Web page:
16 December 2016
Among the countless thousands of pieces of EU legislation that will need to be reconsidered following the UK's vote for Brexit, the energy efficiency and performance labelling of the vacuum cleaner may seem of little consequence. In reality, the sooner these regulations are amended or scrapped the better it will be for customers who have been left confused and frustrated ever since their introduction in 2014.
While the key purposes of the label is to signal energy efficiency, manufacturers are also required to score their vacuum cleaners from A-G on key performance characteristics: dirt pick up from carpets; dirt pick up from hard floors with crevices; dust emissions based on the efficiency of the filtration system; and noise levels in decibels. Ease of use is not part of the tests but, due to the nature of the test, generally the better the pick-up, the harder the vacuum cleaner is to push.
Unfortunately, the present labelling regulations bear very little relationship to the use of vacuum cleaners in the real word and do not help when comparing how well one machine cleans compared to another. This is especially true when comparing uprights with cylinders, as they work in different ways but are subjected to a ‘one size fits all' test. Naturally anyone purchasing a vacuum cleaner is likely to opt for an A rated model yet there is no guarantee that this will work the way a customer expects and may not be very effective in picking up dirt, as the floor it is used on may not correspond to the test floor. Ironically it might, in fact, be turned on for longer as it will be passed repeatedly over the same area of floor in an attempt to get it clean, consequently using more energy.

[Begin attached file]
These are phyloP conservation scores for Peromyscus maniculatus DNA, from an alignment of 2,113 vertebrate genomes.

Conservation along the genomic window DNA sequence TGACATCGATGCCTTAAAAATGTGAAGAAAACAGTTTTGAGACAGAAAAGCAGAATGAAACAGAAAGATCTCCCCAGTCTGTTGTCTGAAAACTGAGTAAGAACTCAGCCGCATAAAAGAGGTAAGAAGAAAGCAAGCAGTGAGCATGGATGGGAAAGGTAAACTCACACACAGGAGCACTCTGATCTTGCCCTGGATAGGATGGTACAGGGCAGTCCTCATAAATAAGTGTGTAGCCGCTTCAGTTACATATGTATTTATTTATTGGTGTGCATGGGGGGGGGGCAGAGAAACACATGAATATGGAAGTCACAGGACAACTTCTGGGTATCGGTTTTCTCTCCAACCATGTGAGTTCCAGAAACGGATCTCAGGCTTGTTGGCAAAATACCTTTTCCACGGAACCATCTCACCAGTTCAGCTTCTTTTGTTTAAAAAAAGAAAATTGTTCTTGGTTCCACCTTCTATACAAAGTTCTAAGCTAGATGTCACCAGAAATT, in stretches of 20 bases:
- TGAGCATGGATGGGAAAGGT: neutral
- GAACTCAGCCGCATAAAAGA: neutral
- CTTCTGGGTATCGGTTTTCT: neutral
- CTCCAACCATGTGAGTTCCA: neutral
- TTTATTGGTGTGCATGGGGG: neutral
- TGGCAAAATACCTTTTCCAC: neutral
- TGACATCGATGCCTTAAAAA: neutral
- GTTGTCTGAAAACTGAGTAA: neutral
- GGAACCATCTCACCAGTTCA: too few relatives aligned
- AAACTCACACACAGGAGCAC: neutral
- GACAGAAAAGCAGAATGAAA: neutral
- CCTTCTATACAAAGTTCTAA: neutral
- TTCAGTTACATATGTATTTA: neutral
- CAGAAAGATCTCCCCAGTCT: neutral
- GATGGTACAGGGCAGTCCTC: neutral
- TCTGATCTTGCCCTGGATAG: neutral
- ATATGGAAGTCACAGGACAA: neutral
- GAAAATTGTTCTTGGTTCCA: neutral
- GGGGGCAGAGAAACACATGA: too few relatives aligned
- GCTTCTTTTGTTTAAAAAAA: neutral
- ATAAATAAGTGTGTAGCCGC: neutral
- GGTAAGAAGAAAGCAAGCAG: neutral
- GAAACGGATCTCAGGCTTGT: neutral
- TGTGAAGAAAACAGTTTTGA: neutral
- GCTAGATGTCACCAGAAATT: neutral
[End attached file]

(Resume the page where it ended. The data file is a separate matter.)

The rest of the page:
It is worth understanding that, under the current regulations, it is very hard for manufacturers to produce a vacuum cleaner that both performs well in the real world and achieves good ratings. Rather oddly, while most vacuum cleaners are employed to collect fluff, hair and fibre, the hard floor and carpet pick up tests instead require that a special type of sand be used. Even more bizarre is the fact that there is no requirement to clean the surface of the hard floor. Instead, the hard floor test stipulates that the machine must remove dirt from a 10mm deep by 3mm wide crevice. This is resulting in some manufacturers creating vacuum cleaners that are difficult to use because the head sticks to the floor. They also simply shovel surface debris in front of the cleaning head just to achieve an ‘A' rating.
There is also no differentiation between domestic and commercial machines. The average domestic vacuum cleaner is in use for around 50 hours a year whereas a professional machine can be running for ten hours a day; end users are therefore likely to be looking for widely varying characteristics when making buying decisions.
A post Brexit world leaves the government with the opportunity to kill the flawed EU label. This does not mean the idea of an energy label should be abandoned - far from it. A well-conceived energy label which is based on sensible testing on various types of hard floor and carpet, and which is not skewed towards continental-style models, must be a good thing. Such a label should be useful, trusted and easily-understood so all customers can make appropriate choices when choosing a vacuum cleaner.
SEBO's vacuum cleaners are backed by a five-year parts and labour guarantee offering total peace of mind. For more information about SEBO, please call 01494 465 533 or visitwww.sebo.co.uk.
Taylor Alden Ltd.
Unit 2 Temple Place
247 The Broadway
Tel: 020 8543 3866